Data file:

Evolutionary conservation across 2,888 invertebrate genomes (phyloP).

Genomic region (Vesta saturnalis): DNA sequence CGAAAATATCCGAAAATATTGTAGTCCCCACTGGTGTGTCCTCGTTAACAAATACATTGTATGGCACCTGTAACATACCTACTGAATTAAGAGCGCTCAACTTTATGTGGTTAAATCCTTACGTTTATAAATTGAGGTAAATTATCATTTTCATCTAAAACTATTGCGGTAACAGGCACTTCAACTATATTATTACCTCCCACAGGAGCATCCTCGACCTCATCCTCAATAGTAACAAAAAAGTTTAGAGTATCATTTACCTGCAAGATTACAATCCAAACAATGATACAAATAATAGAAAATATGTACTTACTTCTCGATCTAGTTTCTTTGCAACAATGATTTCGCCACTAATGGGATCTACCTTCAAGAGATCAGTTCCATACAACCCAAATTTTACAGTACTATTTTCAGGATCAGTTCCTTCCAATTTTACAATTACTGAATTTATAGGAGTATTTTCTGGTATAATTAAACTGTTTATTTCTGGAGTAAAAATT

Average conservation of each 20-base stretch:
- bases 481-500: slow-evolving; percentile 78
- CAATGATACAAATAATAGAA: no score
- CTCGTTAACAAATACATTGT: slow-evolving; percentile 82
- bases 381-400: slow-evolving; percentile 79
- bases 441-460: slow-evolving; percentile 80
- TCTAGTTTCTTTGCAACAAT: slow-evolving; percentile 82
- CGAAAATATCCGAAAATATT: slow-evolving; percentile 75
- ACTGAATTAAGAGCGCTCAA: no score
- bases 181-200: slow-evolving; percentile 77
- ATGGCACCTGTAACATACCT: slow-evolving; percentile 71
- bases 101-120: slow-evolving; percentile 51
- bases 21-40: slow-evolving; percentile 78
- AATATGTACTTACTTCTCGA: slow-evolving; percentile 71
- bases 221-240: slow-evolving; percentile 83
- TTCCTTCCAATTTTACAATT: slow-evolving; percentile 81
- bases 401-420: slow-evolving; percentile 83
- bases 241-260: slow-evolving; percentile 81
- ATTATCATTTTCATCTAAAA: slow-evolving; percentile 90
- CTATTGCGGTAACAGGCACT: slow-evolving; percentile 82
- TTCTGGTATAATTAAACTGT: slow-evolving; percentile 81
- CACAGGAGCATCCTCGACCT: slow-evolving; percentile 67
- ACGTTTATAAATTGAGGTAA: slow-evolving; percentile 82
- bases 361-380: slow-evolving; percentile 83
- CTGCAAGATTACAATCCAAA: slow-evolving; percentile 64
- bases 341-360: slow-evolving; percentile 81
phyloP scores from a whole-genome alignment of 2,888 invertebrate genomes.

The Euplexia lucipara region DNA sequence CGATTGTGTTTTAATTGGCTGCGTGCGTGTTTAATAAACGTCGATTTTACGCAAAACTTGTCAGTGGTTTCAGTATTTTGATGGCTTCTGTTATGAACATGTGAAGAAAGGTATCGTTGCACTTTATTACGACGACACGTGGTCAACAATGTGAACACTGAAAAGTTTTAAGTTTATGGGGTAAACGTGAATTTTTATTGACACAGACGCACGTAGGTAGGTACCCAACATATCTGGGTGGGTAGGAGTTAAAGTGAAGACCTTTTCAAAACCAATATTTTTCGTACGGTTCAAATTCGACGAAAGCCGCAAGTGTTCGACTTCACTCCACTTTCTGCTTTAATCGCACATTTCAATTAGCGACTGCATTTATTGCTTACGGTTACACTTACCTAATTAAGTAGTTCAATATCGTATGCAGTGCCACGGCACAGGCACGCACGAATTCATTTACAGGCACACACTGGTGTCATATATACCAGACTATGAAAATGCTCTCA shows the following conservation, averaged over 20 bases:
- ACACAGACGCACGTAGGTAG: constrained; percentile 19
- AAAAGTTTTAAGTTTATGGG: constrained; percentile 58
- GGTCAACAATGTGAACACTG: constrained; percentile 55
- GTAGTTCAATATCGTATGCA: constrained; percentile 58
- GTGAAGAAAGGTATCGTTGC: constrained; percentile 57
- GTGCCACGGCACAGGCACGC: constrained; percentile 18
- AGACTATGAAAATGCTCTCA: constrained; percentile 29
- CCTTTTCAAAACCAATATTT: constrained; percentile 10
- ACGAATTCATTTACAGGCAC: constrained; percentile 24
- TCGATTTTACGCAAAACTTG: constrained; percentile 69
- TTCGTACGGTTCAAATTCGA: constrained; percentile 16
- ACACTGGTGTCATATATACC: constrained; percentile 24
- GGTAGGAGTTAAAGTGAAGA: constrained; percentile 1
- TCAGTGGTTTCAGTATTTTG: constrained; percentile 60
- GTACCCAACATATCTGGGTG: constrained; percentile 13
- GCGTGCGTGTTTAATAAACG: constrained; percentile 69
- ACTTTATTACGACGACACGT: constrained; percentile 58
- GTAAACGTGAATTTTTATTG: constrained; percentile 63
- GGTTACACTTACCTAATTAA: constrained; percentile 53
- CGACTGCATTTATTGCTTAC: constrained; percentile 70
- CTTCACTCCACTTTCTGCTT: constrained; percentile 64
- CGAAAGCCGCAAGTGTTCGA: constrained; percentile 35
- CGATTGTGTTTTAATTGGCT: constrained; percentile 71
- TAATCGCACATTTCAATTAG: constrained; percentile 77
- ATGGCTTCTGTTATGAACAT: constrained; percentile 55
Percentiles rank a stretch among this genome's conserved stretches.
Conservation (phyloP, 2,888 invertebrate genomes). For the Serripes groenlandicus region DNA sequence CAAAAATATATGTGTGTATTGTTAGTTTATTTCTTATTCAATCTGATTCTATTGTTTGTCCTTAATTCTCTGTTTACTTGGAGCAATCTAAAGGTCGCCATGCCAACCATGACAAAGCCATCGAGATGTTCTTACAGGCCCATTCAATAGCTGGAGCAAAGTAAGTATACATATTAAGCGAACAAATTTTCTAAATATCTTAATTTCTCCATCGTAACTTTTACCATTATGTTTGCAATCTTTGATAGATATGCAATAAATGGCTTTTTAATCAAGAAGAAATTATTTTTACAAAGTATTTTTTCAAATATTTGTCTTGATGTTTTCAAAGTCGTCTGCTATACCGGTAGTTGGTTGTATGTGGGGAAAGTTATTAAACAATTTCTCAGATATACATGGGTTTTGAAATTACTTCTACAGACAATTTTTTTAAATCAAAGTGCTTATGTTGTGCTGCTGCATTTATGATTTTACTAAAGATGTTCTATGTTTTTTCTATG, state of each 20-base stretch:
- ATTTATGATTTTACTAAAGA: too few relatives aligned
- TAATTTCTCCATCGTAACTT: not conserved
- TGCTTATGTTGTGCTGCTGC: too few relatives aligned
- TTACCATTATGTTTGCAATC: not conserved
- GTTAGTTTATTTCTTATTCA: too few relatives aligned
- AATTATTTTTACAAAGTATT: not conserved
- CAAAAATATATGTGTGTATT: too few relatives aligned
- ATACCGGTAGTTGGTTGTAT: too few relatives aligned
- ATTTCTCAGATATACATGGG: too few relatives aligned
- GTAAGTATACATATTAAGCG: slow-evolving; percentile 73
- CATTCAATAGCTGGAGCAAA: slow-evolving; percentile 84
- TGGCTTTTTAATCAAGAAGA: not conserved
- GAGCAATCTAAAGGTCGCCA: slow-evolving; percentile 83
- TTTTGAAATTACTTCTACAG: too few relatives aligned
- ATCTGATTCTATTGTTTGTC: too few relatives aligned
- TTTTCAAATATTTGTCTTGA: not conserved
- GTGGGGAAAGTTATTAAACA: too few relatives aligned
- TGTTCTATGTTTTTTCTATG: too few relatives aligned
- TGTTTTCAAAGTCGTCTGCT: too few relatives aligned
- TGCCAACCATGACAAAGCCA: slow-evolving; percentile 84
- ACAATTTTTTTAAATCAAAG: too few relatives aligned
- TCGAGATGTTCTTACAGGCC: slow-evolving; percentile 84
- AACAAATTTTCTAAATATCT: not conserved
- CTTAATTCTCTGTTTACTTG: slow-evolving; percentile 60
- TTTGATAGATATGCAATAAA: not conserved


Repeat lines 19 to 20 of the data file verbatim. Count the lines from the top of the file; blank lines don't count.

- bases 401-420: slow-evolving; percentile 83
- bases 241-260: slow-evolving; percentile 81